The opinion of the court was delivered by: HANNUM
In October of 1972, plaintiff Beverly Brownstein underwent bilateral breast augmentation surgery. The plaintiff alleges that the prosthetic mammary devices were manufactured by the defendant. The plaintiff contends that she "had dissatisfaction around 1983 or 1982."
Sometime in 1984, the plaintiff saw Dr. Cha, a plastic surgeon, and in July of 1984, the plaintiff saw Dr. Noone, also a plastic surgeon. Dr. Noone told the plaintiff that he could not be sure of the cause of her complaints without surgery.
On June 4, 1985, the plaintiff underwent revision surgery to replace the breast prothesis. The defendant alleges and the plaintiff admits that Dr. Fitzpatrick, the treating physician, concluded that the prosthesis which she replaced had ruptured and that tissue had grown around a fixation patch at the left prosthesis in a manner involving rib tissue.
The plaintiff filed her complaint on February 24, 1987.
The defendant contends "that the condition of which the plaintiff complains could have been discovered more than two years before the plaintiff commenced this action"; "that the plaintiff was concerned that her complaints about her breasts were related to the mammary prosthesis more than two years before she commenced this action"; and that the plaintiff understood that the only procedure available to diagnose completely the cause of her complaints was surgery, but delayed undergoing the procedure again because of her fear and anxiety regarding the breast surgery, which involved pain and discomfort. The defendant admits that the surgery produced the evidence upon which the plaintiff bases her claim.
II. Negligence and Product Liability
In Count I of the Complaint, the plaintiff pertinently alleges that the defendant was negligent in selling and distributing the surgical implants in a defective condition, in failing to make a reasonable inspection to discover the defects in the surgical implants, and in failing to warn of the defective implants. In Count II, the plaintiff asserts a claim based on strict liability in tort.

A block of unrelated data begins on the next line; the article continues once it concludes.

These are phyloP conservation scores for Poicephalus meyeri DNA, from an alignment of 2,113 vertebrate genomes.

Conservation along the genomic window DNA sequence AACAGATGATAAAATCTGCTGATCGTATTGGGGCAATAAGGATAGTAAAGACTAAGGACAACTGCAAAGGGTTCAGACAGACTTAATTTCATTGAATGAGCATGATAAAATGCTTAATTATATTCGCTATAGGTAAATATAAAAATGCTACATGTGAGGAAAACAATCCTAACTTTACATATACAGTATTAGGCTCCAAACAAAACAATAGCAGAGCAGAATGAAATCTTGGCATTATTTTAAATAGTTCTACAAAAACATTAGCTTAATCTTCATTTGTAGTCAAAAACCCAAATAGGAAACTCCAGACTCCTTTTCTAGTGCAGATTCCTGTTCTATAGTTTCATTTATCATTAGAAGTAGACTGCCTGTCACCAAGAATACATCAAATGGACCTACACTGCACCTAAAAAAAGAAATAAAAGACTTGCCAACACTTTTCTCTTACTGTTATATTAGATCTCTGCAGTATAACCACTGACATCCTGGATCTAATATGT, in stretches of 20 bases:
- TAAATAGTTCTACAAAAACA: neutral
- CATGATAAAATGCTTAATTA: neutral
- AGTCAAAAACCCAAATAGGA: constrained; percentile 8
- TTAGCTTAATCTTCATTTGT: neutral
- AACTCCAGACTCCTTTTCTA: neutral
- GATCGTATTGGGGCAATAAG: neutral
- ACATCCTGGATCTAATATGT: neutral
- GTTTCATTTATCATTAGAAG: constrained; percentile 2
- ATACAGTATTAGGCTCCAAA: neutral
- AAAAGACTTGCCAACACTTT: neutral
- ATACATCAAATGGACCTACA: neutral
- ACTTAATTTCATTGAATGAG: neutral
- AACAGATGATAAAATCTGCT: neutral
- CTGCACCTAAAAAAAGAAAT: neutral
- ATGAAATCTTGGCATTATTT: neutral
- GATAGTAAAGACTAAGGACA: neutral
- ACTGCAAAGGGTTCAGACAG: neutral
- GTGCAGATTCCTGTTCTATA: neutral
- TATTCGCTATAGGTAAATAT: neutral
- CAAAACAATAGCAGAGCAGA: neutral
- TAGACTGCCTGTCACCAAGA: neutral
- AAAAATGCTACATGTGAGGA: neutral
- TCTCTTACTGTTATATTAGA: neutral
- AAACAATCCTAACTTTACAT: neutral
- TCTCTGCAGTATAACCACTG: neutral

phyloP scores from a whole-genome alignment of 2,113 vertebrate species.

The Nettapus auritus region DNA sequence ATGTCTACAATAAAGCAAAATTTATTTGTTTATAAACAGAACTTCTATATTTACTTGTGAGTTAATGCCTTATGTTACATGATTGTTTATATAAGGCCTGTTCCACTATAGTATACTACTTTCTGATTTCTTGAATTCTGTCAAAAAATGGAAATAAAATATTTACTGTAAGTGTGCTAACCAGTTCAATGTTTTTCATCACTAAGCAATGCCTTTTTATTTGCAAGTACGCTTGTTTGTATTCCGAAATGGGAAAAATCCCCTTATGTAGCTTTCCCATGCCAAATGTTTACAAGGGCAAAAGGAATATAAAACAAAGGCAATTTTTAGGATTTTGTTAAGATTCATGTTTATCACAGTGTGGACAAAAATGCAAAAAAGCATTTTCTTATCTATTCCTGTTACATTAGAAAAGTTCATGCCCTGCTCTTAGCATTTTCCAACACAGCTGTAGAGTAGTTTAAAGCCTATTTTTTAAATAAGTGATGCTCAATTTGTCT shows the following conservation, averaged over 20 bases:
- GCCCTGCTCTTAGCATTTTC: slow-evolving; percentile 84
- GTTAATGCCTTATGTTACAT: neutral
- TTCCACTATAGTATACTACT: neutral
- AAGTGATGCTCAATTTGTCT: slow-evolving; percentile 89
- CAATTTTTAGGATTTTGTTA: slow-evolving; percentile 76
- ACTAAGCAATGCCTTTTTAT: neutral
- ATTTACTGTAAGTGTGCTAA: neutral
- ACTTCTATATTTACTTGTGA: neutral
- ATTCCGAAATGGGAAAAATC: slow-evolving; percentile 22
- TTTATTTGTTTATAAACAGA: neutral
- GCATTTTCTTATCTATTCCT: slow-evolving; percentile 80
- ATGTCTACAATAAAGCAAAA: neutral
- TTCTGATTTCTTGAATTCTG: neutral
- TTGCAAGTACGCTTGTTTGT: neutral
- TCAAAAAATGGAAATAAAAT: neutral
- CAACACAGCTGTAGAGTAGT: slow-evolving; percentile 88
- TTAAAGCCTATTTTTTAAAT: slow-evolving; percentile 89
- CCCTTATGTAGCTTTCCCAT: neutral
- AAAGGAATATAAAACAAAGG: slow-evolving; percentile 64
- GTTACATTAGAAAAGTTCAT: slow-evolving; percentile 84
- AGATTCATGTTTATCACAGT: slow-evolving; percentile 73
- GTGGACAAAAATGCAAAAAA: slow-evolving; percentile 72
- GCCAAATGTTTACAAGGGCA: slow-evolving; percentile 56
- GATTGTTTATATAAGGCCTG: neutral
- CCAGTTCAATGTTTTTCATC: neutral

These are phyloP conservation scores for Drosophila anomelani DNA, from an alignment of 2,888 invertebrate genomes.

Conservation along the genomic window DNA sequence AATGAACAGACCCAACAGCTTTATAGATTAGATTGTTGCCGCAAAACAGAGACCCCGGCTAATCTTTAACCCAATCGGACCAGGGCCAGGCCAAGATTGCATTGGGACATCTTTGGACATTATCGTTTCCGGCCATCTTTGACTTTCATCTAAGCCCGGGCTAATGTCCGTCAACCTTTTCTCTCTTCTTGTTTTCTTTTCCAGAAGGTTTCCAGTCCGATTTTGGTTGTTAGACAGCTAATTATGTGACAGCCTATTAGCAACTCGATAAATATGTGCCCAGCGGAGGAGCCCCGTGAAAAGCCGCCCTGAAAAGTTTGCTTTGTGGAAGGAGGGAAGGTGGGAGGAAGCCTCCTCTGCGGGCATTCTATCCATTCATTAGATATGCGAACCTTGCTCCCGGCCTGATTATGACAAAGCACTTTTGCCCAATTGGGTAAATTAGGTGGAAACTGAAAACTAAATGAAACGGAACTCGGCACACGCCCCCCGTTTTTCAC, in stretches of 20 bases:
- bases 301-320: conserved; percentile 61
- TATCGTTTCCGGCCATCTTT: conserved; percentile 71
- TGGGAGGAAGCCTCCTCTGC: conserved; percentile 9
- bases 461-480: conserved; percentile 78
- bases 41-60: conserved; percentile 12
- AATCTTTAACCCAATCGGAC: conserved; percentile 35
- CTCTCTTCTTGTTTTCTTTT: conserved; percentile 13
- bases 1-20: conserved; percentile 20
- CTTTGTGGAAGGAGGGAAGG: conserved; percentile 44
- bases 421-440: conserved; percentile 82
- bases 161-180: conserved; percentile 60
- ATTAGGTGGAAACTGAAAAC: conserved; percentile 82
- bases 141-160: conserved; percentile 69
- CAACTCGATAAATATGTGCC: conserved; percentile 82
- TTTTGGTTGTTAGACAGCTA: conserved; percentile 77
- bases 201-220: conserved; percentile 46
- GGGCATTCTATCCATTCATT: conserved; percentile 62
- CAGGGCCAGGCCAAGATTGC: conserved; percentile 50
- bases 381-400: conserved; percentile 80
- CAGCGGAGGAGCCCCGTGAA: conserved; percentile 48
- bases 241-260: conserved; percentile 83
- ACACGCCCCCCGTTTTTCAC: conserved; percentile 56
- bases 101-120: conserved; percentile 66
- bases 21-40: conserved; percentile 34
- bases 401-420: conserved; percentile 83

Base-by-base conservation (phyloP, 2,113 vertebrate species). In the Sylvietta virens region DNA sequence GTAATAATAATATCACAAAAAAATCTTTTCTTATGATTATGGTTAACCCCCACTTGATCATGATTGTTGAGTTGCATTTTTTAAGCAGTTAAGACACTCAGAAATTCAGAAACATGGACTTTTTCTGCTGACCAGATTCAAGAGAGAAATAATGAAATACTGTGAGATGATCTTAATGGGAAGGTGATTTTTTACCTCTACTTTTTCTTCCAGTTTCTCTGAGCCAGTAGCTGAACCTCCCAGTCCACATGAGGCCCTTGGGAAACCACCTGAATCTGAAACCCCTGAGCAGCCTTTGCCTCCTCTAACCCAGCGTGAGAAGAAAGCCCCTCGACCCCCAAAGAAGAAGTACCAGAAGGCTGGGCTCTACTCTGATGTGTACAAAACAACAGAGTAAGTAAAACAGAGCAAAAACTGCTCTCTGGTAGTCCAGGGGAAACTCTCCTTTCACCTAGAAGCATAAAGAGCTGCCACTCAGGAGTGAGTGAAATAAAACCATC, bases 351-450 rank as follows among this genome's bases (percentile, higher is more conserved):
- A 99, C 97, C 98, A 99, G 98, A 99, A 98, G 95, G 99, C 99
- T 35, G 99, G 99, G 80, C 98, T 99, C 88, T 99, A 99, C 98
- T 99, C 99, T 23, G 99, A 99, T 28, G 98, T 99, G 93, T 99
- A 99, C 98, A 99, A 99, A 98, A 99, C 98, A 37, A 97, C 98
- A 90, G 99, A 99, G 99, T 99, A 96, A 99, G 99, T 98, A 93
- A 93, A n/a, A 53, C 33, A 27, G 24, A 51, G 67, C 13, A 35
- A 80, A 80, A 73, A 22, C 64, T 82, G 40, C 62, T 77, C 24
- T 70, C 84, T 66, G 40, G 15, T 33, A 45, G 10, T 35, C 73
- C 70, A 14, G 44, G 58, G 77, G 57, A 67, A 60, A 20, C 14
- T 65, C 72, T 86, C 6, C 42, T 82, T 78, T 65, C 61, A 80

In Pennsylvania, a cause of action to recover damages for injuries to the person caused by the wrongful act or neglect or unlawful violence or negligence of another must be commenced within two years. 42 Pa. C.S. § 5524(2). In Pennsylvania, courts have ameliorated the harsh effect of the statute of limitations by adopting the "discovery rule." When the rule is applied, the statute of limitations does not begin to run until the plaintiff has discovered his injury, or, in the exercise of reasonable diligence, should have discovered his injury. Burnside v. Abbott Laboratories, 351 Pa. Superior Ct. 264, 291, 505 A.2d 973, 987 (1985). Injury occurs "when the act heralding a possible tort inflicts a damage which is physically objective and ascertainable." Ayers v. Morgan, 397 Pa. 282, 290, 154 A.2d 788, 792 (1959). In order to determine what is reasonable diligence in a particular case, one must evaluate the plaintiff's actions to discover whether he exhibited "those qualities of attention, knowledge, intelligence and judgment which society requires of its members for the protection of their own interests and the interests of others." Petri v. Smith, 307 Pa. Superior Ct. 261, 271, 453 A.2d 342, 347 (1982) (quoting Restatement (Second) of Torts § 283, comment b). As the court observed in Burnside, 351 Pa. Superior Ct. at 292, 505 A.2d at 988 (citations omitted):
The defendant contends that the plaintiff's cause of action accrued not later than July of 1984 when the plaintiff was examined by two plastic surgeons, Dr. Cha and Dr. Noone. The defendant asserts that Dr. Noone told the plaintiff that it was possible that the prosthesis in her left breast had torn or ruptured but that he could not be sure of the cause of the plaintiff's complaints without surgery. The defendant further contends that in July of 1984, "the plaintiff ...